Solo: A Star Wars Story is a light pleasing dip into the Star Wars universe. But it lacks the stakes of its predecessors, and the analytical approach to storytelling will leave many disappointed.
Solo is certainly not a terrible film. There’s competent writing, the actors are good, it’s directed by Oscar-winning director , and the special effects and music are great.
Where Solo suffers the most is in institutional mediocrity. There’s nothing in this film that feels fresh, exciting, or compelling. Solo is a big budget film, made by highly-competent artists, who are doing everything they can to not take any risks at all.
In A Galaxy…
Solo: A Star Wars Story tells us about how Han Solo got his name, how he met Chewbacca, and Lando Calrissian, and how he first got to sit in the pilot’s seat of the Millenium Falcon.
If you’re a Star Wars fan you’re likely to get a kick out of seeing the backstory on some casual dialogue from the original trilogy. If you’re not a rabid fan of Star Wars, I’m not sure there’s much for you here.
Ron Howard took over as director for this project from & who still get an executive producer credit. Howard’s a good actor director, he’s solid with action scenes, and all of that is evident here. I’m surprised that emotional scenes didn’t hit harder though, that’s something that Howard is particularly good at.
There is a lovingly-created amount of detail including the brutalist architecture and ships, the costumes, droids and sets. Everything just feels right here, and I’m going to say that this film captures that the best since the original 1977 film. I shopped for the last night and I’m looking forward to reading it.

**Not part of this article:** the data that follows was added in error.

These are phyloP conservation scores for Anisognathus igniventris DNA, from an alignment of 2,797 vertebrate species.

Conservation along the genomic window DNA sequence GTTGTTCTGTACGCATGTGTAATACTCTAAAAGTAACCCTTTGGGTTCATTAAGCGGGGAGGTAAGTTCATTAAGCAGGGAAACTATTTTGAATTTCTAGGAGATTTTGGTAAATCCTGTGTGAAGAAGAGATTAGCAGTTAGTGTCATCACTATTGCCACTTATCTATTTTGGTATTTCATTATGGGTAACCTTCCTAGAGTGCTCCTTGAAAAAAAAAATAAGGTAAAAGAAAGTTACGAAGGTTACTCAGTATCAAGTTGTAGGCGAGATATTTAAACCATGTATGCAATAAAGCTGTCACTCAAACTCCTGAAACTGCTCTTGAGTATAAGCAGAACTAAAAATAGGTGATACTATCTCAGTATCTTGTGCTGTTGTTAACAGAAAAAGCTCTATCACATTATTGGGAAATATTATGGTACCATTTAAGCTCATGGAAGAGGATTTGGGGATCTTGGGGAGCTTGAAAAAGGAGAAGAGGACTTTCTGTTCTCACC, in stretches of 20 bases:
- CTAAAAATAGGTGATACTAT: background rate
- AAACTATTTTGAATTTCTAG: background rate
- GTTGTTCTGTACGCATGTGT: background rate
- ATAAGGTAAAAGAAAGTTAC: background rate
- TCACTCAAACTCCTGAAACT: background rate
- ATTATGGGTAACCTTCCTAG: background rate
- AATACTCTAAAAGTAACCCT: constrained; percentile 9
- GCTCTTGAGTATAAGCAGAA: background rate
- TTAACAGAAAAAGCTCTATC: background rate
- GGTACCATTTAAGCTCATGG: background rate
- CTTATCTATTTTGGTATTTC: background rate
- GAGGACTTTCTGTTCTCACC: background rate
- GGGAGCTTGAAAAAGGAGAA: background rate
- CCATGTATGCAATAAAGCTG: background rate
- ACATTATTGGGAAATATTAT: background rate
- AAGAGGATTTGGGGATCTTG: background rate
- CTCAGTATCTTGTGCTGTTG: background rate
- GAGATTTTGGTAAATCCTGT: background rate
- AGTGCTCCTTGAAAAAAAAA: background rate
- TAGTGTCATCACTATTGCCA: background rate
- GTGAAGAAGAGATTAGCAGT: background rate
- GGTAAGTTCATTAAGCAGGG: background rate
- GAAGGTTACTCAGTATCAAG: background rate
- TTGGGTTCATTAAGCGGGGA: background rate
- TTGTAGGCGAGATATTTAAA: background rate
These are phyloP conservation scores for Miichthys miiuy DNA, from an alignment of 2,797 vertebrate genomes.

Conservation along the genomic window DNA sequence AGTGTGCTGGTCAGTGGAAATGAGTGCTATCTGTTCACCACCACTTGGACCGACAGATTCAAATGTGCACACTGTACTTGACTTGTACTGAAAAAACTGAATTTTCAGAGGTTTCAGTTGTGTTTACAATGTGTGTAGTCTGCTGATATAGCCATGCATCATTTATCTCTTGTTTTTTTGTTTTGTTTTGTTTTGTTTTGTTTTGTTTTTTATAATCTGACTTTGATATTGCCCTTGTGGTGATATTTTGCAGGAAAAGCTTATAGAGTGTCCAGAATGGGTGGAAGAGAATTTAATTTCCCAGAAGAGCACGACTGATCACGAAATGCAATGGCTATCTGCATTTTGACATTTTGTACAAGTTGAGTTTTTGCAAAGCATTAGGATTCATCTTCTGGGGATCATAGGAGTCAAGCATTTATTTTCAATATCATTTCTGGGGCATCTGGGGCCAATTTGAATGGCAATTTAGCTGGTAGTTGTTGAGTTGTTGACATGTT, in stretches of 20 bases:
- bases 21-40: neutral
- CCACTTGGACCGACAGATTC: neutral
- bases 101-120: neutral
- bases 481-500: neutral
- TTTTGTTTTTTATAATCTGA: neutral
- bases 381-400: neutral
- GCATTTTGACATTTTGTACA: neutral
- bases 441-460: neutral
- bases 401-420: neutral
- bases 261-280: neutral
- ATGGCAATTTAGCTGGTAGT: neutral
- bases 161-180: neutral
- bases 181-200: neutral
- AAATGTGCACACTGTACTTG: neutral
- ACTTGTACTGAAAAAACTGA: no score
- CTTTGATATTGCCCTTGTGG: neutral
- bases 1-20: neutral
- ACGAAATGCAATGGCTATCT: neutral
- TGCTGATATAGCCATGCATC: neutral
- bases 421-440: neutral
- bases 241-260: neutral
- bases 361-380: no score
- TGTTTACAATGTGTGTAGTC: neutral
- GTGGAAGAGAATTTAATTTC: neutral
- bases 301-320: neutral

The script by Star Wars alum and his son was a smaller and tighter effort, which I appreciate, and feel like is closer to the path these standalone Star Wars films should take. This is a standard Hollywood-style script that you can set your watch by. It’s not bad writing, but it is incredibly safe.
After all the pre-release hand-wringing over lead Alden Ehrenreich and his ability to bring a young Han Solo to the screen, you know what?… he’s pretty damn good in the role. He’s got the mannerisms down. His charisma is off-the-charts. He’s incredibly likable. He probably won’t get the credit he deserves anywhere else, but I’ll certainly give him kudos for nailing a tough role.
I got to see more Chewie this time out, which is something I always complain about. And, as always, Chewbacca () is awesome.
was equally charming in his take on Lando Calrissian. I’d gladly pay to see a movie that focused on him and some of his adventures.
Many of the actors turned in unremarkable performances. They were competent, but average.
Rio Durant, a monkey-like creature with four arms, voiced by , was fun and a standout to me. I also really liked the badass maurader Enfys Nest played by .
There’s one brief appearance by a classic Star Wars character near the very end of the movie that was a thrill. This was one of the few genuine surprises in the film and left me wishing they had invested much more in this character throughout.
I can’t help but think how much some more comedy would have helped this movie. Since we know that Lord and Miller bring the laughs, it might have been a serious misstep to not let them finish the film they started. I also realize that Ron Howard was brought in to reign in the chaos, but in this case, some chaos would have improved the film overall.
They don’t make Star Wars fans any bigger than me, and I enjoyed this film. It has good action, and it’s well-constructed, but it’s middle-of-the-pack when it comes to the sort of thrills than modern audiences expect.
If this film had been released 20 years ago it probably would have been universally-lauded. For some people, it might be one of their favorite Star Wars films. Solo is much lighter in tone than what we’ve seen lately and it’s smaller in scope.
Unfortunately for Solo, it’s 20 years later, and it’s being released weeks after an epic Marvel Studios blockbuster that really wowed audiences, and a smaller superhero film that’s one of the funniest movies I’ve ever seen.
There’s a built in audience for these standalone Star Wars films, but if Lucasfilm wants to engage new fans, and keep the entrenched fans on the edge of their seats, then it’s going to require some of the same risk-taking antics that we see the Star Wars characters portray on the screen.
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